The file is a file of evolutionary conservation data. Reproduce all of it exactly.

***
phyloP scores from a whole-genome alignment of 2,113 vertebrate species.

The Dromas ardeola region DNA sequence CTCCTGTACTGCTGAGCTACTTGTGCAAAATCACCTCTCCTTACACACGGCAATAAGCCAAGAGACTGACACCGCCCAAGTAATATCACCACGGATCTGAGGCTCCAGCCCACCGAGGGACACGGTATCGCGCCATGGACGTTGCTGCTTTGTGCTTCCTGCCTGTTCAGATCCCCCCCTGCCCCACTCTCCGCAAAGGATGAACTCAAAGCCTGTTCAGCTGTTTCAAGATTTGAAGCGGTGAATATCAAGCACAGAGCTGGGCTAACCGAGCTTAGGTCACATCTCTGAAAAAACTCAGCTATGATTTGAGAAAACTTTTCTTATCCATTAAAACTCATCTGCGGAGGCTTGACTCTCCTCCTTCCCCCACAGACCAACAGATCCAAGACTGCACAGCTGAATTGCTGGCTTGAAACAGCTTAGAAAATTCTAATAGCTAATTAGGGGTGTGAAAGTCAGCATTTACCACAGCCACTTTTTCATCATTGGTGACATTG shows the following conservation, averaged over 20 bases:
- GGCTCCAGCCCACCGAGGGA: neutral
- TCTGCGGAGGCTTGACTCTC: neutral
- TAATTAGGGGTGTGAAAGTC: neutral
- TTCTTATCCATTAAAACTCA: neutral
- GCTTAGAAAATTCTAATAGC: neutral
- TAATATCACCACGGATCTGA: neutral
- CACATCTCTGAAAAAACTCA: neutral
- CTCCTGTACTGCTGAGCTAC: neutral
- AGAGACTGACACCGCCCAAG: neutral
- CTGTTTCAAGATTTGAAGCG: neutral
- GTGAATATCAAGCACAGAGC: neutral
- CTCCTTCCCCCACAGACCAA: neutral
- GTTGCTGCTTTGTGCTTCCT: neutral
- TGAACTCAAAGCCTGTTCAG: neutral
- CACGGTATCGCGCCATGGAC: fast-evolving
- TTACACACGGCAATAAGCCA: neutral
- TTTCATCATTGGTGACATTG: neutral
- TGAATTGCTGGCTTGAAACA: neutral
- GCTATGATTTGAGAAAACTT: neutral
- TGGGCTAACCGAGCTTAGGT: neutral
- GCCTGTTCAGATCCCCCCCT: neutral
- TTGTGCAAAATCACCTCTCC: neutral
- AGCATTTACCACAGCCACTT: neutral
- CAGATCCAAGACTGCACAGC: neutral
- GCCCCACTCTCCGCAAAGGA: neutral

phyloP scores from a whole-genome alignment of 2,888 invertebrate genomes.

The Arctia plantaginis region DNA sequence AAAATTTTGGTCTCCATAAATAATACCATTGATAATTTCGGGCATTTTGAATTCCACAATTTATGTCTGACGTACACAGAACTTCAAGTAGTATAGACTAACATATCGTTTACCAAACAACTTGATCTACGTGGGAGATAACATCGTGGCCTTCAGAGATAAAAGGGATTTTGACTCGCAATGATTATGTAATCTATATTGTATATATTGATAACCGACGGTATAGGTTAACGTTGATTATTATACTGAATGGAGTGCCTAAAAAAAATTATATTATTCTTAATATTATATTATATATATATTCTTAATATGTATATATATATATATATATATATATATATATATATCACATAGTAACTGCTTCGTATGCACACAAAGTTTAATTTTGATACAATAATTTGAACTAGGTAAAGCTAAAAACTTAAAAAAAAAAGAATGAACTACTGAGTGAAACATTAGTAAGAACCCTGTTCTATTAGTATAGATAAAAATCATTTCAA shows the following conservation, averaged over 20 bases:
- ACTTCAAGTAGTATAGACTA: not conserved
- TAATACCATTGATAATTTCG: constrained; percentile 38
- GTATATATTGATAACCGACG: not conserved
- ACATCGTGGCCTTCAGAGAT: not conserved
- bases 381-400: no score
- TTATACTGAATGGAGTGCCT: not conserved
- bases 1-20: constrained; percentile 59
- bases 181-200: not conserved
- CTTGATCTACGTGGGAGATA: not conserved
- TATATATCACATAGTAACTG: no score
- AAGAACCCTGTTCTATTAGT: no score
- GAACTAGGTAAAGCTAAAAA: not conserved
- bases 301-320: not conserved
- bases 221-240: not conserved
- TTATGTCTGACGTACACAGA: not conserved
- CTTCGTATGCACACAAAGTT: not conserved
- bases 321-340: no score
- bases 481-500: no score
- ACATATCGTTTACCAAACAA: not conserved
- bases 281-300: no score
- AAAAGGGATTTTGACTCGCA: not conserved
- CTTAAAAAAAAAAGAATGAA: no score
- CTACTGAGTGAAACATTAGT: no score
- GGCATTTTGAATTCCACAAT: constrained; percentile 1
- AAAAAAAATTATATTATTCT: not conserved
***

phyloP scores from a whole-genome alignment of 2,113 vertebrate species.

The Dromas ardeola region DNA sequence CTCCTGTACTGCTGAGCTACTTGTGCAAAATCACCTCTCCTTACACACGGCAATAAGCCAAGAGACTGACACCGCCCAAGTAATATCACCACGGATCTGAGGCTCCAGCCCACCGAGGGACACGGTATCGCGCCATGGACGTTGCTGCTTTGTGCTTCCTGCCTGTTCAGATCCCCCCCTGCCCCACTCTCCGCAAAGGATGAACTCAAAGCCTGTTCAGCTGTTTCAAGATTTGAAGCGGTGAATATCAAGCACAGAGCTGGGCTAACCGAGCTTAGGTCACATCTCTGAAAAAACTCAGCTATGATTTGAGAAAACTTTTCTTATCCATTAAAACTCATCTGCGGAGGCTTGACTCTCCTCCTTCCCCCACAGACCAACAGATCCAAGACTGCACAGCTGAATTGCTGGCTTGAAACAGCTTAGAAAATTCTAATAGCTAATTAGGGGTGTGAAAGTCAGCATTTACCACAGCCACTTTTTCATCATTGGTGACATTG shows the following conservation, averaged over 20 bases:
- GGCTCCAGCCCACCGAGGGA: neutral
- TCTGCGGAGGCTTGACTCTC: neutral
- TAATTAGGGGTGTGAAAGTC: neutral
- TTCTTATCCATTAAAACTCA: neutral
- GCTTAGAAAATTCTAATAGC: neutral
- TAATATCACCACGGATCTGA: neutral
- CACATCTCTGAAAAAACTCA: neutral
- CTCCTGTACTGCTGAGCTAC: neutral
- AGAGACTGACACCGCCCAAG: neutral
- CTGTTTCAAGATTTGAAGCG: neutral
- GTGAATATCAAGCACAGAGC: neutral
- CTCCTTCCCCCACAGACCAA: neutral
- GTTGCTGCTTTGTGCTTCCT: neutral
- TGAACTCAAAGCCTGTTCAG: neutral
- CACGGTATCGCGCCATGGAC: fast-evolving
- TTACACACGGCAATAAGCCA: neutral
- TTTCATCATTGGTGACATTG: neutral
- TGAATTGCTGGCTTGAAACA: neutral
- GCTATGATTTGAGAAAACTT: neutral
- TGGGCTAACCGAGCTTAGGT: neutral
- GCCTGTTCAGATCCCCCCCT: neutral
- TTGTGCAAAATCACCTCTCC: neutral
- AGCATTTACCACAGCCACTT: neutral
- CAGATCCAAGACTGCACAGC: neutral
- GCCCCACTCTCCGCAAAGGA: neutral

phyloP scores from a whole-genome alignment of 2,888 invertebrate genomes.

The Arctia plantaginis region DNA sequence AAAATTTTGGTCTCCATAAATAATACCATTGATAATTTCGGGCATTTTGAATTCCACAATTTATGTCTGACGTACACAGAACTTCAAGTAGTATAGACTAACATATCGTTTACCAAACAACTTGATCTACGTGGGAGATAACATCGTGGCCTTCAGAGATAAAAGGGATTTTGACTCGCAATGATTATGTAATCTATATTGTATATATTGATAACCGACGGTATAGGTTAACGTTGATTATTATACTGAATGGAGTGCCTAAAAAAAATTATATTATTCTTAATATTATATTATATATATATTCTTAATATGTATATATATATATATATATATATATATATATATATCACATAGTAACTGCTTCGTATGCACACAAAGTTTAATTTTGATACAATAATTTGAACTAGGTAAAGCTAAAAACTTAAAAAAAAAAGAATGAACTACTGAGTGAAACATTAGTAAGAACCCTGTTCTATTAGTATAGATAAAAATCATTTCAA shows the following conservation, averaged over 20 bases:
- ACTTCAAGTAGTATAGACTA: not conserved
- TAATACCATTGATAATTTCG: constrained; percentile 38
- GTATATATTGATAACCGACG: not conserved
- ACATCGTGGCCTTCAGAGAT: not conserved
- bases 381-400: no score
- TTATACTGAATGGAGTGCCT: not conserved
- bases 1-20: constrained; percentile 59
- bases 181-200: not conserved
- CTTGATCTACGTGGGAGATA: not conserved
- TATATATCACATAGTAACTG: no score
- AAGAACCCTGTTCTATTAGT: no score
- GAACTAGGTAAAGCTAAAAA: not conserved
- bases 301-320: not conserved
- bases 221-240: not conserved
- TTATGTCTGACGTACACAGA: not conserved
- CTTCGTATGCACACAAAGTT: not conserved
- bases 321-340: no score
- bases 481-500: no score
- ACATATCGTTTACCAAACAA: not conserved
- bases 281-300: no score
- AAAAGGGATTTTGACTCGCA: not conserved
- CTTAAAAAAAAAAGAATGAA: no score
- CTACTGAGTGAAACATTAGT: no score
- GGCATTTTGAATTCCACAAT: constrained; percentile 1
- AAAAAAAATTATATTATTCT: not conserved